Strike the Bell
Four established songs exist to this tune: Henry Clay Work wrote Ring The Bell Watchman to celebrate news of the end of the American Civil War in 1865 (Work was also responsible for Marching through Georgia and Grandfatherâ€™s Clock). The well known Australian song Click go the Shears is said to be a slightly later (1870s) parody of Ring The Bell Watchman, and Strike the Bell is thought to be roughly contemporary with Click go the Shears â€“ though some think the sea song might be older than either. There is also a Welsh air "Twill Back y Clo" using the same tune â€“ and numerous more recent parodies of the pumping shanty.
Strike the Bell
There is the second mate so steady and so stout.
Dunno what heâ€™s thinkin' of he doesn't know himself,
But we wish that he would hurry up and strike, strike the bell.
Strike the bell second mate, let us go below,
Look out to windward you can see itâ€™s going to blow.
Look at your glass you can see how it has fell,
And we wish that you would hurry up and strike, strike the bell.
Down on the main deck and workin' at the pumps,
There is the larboard watch a-longin' for their bunks.
Lookinâ€™ out to windward they can see a mighty swell,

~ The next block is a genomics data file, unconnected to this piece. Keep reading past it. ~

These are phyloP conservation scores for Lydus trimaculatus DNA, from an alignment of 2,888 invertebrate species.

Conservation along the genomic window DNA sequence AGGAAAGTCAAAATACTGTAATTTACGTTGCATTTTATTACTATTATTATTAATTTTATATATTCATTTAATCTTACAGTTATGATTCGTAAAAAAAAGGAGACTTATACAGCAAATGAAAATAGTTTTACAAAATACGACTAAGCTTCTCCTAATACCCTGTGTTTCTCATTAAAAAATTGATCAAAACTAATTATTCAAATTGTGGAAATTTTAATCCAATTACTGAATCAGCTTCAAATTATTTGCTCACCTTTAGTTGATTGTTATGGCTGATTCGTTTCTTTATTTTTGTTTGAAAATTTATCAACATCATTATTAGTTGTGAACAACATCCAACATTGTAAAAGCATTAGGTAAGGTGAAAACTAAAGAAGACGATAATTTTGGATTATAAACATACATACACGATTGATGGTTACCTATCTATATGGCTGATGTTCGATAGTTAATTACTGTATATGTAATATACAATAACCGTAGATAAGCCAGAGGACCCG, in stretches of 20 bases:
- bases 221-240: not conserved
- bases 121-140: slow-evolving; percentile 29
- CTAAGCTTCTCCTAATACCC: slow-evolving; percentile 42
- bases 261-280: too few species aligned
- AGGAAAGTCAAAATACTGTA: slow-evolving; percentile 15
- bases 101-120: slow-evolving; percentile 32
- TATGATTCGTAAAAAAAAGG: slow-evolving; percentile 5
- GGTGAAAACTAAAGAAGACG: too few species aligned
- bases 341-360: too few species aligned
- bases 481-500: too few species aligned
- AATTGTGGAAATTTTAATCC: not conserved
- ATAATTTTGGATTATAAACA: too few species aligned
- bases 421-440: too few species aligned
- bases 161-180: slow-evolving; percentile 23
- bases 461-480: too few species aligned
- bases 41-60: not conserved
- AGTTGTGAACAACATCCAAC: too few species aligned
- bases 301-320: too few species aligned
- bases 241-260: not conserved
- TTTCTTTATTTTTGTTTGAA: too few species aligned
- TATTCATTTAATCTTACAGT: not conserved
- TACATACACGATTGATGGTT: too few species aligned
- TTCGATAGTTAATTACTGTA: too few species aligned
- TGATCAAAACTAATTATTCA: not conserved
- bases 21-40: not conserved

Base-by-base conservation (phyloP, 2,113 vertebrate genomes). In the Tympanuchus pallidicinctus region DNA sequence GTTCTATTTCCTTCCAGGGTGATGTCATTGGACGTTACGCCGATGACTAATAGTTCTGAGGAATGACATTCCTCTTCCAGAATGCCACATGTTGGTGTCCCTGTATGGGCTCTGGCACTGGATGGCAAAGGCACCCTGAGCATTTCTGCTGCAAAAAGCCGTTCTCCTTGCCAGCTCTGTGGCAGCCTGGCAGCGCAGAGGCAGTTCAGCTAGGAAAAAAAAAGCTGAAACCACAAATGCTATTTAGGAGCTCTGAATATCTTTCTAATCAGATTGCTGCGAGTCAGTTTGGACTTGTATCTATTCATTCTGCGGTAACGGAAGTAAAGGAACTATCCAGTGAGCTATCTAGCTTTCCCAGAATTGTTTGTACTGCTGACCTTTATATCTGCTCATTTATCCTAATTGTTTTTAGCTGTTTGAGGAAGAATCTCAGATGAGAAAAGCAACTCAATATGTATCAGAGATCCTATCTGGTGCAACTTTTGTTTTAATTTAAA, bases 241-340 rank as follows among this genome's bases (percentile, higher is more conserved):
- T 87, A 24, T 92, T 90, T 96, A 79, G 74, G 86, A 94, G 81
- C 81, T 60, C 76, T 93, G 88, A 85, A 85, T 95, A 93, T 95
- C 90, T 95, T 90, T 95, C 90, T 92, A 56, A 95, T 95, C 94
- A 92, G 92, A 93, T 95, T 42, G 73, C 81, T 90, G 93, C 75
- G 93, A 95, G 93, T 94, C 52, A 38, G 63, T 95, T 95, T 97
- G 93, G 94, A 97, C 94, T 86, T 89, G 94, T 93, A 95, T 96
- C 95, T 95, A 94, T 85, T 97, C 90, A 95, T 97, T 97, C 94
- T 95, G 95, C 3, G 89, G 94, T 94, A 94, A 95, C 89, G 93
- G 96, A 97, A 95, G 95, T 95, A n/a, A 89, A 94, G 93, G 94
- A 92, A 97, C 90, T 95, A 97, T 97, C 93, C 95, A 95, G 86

And they wish that you would hurry up and strike, strike the bell.
Aft at the wheel, poor Anderson stands,
Graspin' at the spokes with his cold mittenâ€™d hands,
Looking at his compass but his course is clear as hell,
And heâ€™s wishinâ€™ you would hurry up and strike, strike the bell.
Forward at the foc'sl' head and keeping sharp lookout,
There is Johnny standinâ€™ heâ€™s a-ready for to shout.
"All lights burnin' bright sir and everything is well."
And I wish the bloody second mate would strike, strike the bell.
Out on the poop deck our gallant captain stands,
Lookin' out to windward with his glasses in his hands.
We know what heâ€™s thinkin' of we know very well.
He's a-thinking more of shortenin' sail than striking the bell.